Last year, our overview, Top 5 NYC School Issues That Enraged Parents in 2017 enumerated the posts that received the most hits during the course of the year, and speculated about what would happen in 2018. It says something about how much the Department of Education (DOE) cares about what New York City parents want… Continue reading These Are the Top 10 NYC School Outrages Which Appalled Parents in 2018 – Plus Tips On Navigating the New Parent Portal!
Kindergarten Connect, the form New York City parents use to apply to public school Kindergarten for September 2019, came out on December 5 after being delayed from its originally announced date, December 3, presumably due to the ongoing disaster that is the new Parent Portal. Kindergarten Connect was designed to help all families exercise school… Continue reading Some Families Don’t Know How To Exercise School Choice. Others Don’t Know They’re Already Doing It: An Open Letter To Both
Applications for New York City public schools were originally due today, Monday, December 3. However, last week, the Department of Education announced that they were extending their deadline to turn in your rankings to Friday, December 14. They went out of their way to stress it absolutely was not due to what an unmitigated disaster… Continue reading If Grades & Test Scores Are “Better” At Predicting Student Success Why Aren’t Screened Schools “Better” Than Specialized Ones?
Danielle Asher is the Director of Curriculum and Training for Family Leadership Network, a division of the social justice nonprofit, Choice For All in Roosevelt, NY. Ms. Asher works with families and communities to shift the culture of what leadership looks like while working towards anti-racist and equitable systemic change. Danielle works locally and nationally to… Continue reading Family Engagement: The Missing Link to School Reform
In my November 5th post, In Mixed Ability Classrooms, Who Is Really Doing the Teaching, I reiterated my contention that it’s very difficult for teachers to work effectively in a classroom where students come in with wildly different levels of preparedness. This post triggered intense pushback on Facebook from teachers, who insisted they had been… Continue reading Should Teachers Forbid Students From Learning Outside of School? What Happens When They Do?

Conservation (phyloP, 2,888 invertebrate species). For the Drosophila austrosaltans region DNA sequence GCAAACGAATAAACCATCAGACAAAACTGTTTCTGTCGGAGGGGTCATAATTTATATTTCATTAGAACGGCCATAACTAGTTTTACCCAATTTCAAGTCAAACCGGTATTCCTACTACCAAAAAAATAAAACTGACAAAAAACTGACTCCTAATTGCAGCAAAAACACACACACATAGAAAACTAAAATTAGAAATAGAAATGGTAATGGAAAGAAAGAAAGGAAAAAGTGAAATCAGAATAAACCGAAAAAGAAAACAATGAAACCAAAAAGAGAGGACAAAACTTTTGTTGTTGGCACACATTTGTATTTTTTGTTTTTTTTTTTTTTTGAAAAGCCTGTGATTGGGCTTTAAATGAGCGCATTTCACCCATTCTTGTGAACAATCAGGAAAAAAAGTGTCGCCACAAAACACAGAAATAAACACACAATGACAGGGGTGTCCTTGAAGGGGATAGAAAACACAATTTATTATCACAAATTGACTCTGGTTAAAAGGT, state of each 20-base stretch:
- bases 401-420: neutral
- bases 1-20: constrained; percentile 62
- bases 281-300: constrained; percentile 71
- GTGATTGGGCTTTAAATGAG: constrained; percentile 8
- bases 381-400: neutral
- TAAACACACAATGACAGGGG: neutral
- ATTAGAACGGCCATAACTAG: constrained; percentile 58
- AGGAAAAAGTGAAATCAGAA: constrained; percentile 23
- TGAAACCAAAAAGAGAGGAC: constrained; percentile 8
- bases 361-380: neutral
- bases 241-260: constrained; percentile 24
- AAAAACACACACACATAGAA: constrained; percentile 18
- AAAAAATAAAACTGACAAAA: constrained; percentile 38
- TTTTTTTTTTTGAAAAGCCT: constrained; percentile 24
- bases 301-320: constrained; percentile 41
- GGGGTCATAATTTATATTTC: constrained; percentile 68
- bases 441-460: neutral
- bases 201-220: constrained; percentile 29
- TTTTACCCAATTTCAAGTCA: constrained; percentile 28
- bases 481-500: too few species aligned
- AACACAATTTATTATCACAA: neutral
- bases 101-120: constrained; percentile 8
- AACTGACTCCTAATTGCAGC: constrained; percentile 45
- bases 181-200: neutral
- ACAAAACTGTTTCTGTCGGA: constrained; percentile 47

This is a post by my friend and colleague Zachary Wright, a national finalist for the United States Department of Education’s School Ambassador Fellowship. Zach is an assistant professor of practice at Relay Graduate School of Education serving Philadelphia and Camden. Prior to that, he was the 12th-grade world literature and AP literature teacher at Mastery… Continue reading No Matter What Anyone Says, the Money Ought to Follow the Kid Regardless of What Kind of Public School They Choose.
There is no nice way to put this: The Department of Education’s Parent Portal is an unmitigated disaster. Since it opened, I have received literally hundreds of emails from frustrated families who are having trouble registering, getting confirmation, or even logging on. Their calls to the DOE are going unanswered, requiring multiple hour wait times,… Continue reading FAQ’s: 20 Questions NYC Parents Have About Applying To Kindergarten – Answered!
“I put him in that group on purpose,” my son’s math teacher told us during Parent-Teacher conferences. “The other students were having trouble understanding some of the concepts and I knew your child could help explain them.” This isn’t my son’s first time at this rodeo. A few years ago, his Computer Programming teacher flat… Continue reading In Mixed Ability Classrooms, Who Is Really Doing the Teaching?
Are you a New York City parent applying your child to public school Kindergarten for September 2019? Congratulations! Here are just some of the forms you’ll need to fill out: Interested in a traditional zoned Kindergarten? That goes on Kindergarten Connect! (Whether it’s your zoned school or not.) Unzoned Kindergarten? Dual language Kindergarten? Magnet school?… Continue reading Could This Change Make NYC Kindergarten Admissions Easier – Or Harder?
This past weekend, 30,000 New York City 8th graders took the Specialized High School Admissions Test (SHSAT) in hope of being among the 4,000 students accepted to one of the eight schools which use the SHSAT as its sole qualifying measure. This year, twenty percent of seats at every school are being set aside as… Continue reading Will Changing Admission to Specialized High Schools Change Specialized High Schools? How Do We Find Out?